Article published in the Autism Eye Magazine, written by Stella Chadwick
Mould is a common type of fungus that grows in damp environments, and it can be found in many homes, schools, and other buildings. According to the National House Building Council (NHBC) Foundation in 2018, it is estimated that up to one-third of UK homes may be affected by mould. It’s generally well known that mould can cause respiratory problems and allergic reactions, but recent research suggests that mould exposure may also have a significant impact on brain health and the nervous system, leading to a range of health issues.
There is evidence to suggest that exposure to mould can cause inflammation in the body, disrupting the balance of neurotransmitters in the brain and leading to symptoms such as fatigue, anxiety, depression, chronic constipation or diarrhoea, nerve and joint pain, balance problems, overactive bladder, tics, OCD, unexplained seizures, constant colds and flus, and mood swings. Mould exposure can also cause oxidative stress, which can damage the nervous system and lead to inflammation. We know from many years of research that a subset of autistic children, and children with PANDAS and PANS, suffer from high levels of oxidative stress and disrupted neurotransmitters.
Studies have found a potential link between mould exposure and autism. Children who were exposed to mould during infancy were found to be almost three times more likely to become autistic than those who were not exposed. Exposure to mycotoxins, toxic compounds produced by certain types of mould, during pregnancy was also found to be associated with an increased risk of autism in offspring.
PANDAS and PANS are autoimmune disorders that affect the nervous system, characterized by sudden onset symptoms of OCD, tics, anxiety, and other neuropsychiatric symptoms. Studies have found that children with PANDAS/PANS were more likely to have been exposed to mould in their homes than children without the disorder. Exposure to mould toxins can trigger autoimmune responses in the body, leading to PANDAS/PANS.
While more research is needed to fully understand the relationship between mould exposure and the nervous system, these studies suggest that mould exposure may be a risk factor for the development of autism, PANDAS, and PANS in some children. It’s important to identify and address any mould problems in homes and other buildings to minimize the risk of health issues associated with mould exposure.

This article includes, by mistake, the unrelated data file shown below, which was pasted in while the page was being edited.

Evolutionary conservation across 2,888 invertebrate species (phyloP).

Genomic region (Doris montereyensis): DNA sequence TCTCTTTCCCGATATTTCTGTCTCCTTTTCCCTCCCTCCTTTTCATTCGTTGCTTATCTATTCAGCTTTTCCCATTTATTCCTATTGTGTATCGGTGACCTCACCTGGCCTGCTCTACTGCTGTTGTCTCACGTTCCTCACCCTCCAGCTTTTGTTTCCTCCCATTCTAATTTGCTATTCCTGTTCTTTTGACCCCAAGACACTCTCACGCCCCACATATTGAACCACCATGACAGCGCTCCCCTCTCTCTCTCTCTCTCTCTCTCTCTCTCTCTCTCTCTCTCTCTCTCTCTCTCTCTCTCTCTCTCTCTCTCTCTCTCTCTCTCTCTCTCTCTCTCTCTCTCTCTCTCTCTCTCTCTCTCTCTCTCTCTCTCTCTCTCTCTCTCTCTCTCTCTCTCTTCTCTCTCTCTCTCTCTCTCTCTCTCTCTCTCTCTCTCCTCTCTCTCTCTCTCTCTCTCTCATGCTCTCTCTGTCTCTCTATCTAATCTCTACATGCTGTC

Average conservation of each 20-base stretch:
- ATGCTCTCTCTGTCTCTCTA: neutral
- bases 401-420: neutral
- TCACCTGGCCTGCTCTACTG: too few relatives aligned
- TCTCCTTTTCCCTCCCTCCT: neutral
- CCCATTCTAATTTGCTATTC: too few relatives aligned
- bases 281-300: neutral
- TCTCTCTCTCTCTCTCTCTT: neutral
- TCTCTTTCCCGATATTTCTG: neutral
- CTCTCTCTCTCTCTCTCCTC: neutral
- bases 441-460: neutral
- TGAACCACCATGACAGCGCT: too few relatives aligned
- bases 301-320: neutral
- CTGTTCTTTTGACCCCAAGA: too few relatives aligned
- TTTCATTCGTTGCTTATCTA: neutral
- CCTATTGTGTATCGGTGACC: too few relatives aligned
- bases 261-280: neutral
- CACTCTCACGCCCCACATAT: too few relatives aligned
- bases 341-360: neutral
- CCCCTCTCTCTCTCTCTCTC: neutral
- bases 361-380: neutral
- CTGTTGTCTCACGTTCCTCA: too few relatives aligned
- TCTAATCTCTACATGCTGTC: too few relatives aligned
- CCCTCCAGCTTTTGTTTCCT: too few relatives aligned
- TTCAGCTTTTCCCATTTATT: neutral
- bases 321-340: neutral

If you suspect that your child may have been exposed to mould and is experiencing symptoms related to the nervous system or autoimmune disorders, it’s important to remove yourself from the mouldy environment in order to get better. Moving out and or remediating the mould are the only real long term options. I would recommend you work with a mould literate professional to advise you through your health journey. They can advise you on the right tests to do and create a health plan that is specific to your needs.
Testing your home for mould needs to be done by a professional so seek advice and thoroughly vet any remediators. Make sure they don’t use chemicals that may add to your toxic burden and that they don’t’ simply patch over the problem.
In the meantime, there are steps that you can take to reduce your child’s exposure to mould:
Mould exposure can have a range of impacts on the nervous system and other health implications, particularly in autistic children and those with PANDAS, and PANS. While more research is needed to fully understand the relationship between mould exposure and these conditions, the evidence suggests that reducing mould exposure may be beneficial for children’s health. If you’re concerned about your child’s exposure to mould, talk to your healthcare provider about testing and treatment options.
Please note you must always discuss any supplements or changes to diet with your medical doctor or practitioner. This article is for education purposes only.
FOODS TO AVOID
LOW OXALATE ANTIOXIDANT FOODS
Romaine, Butter, & Iceberg Lettuce, Bok Choy, Chives, Red Bell Pepper, Brussel Sprouts, Cabbage, Capers, Cauliflower
Celeriac Root, Coriander, Courgettes, Cucumber, Purple Kale, Mushrooms, Onions, Garlic, Radish, Turnips, Boiled Green Peas, Pumpkin, Winter Squash, Watercress, Water Chestnuts.
Gala Apple, Ripe Haas Avocado, Cranberries, Cherries, Coconut, Seedless Grapes, Kumquat, Peaches, Banana, Mango, Papaya, Fresh Plum, Watermelon, Honeydew,
Lemon & Lime juice. Blueberries, Strawberries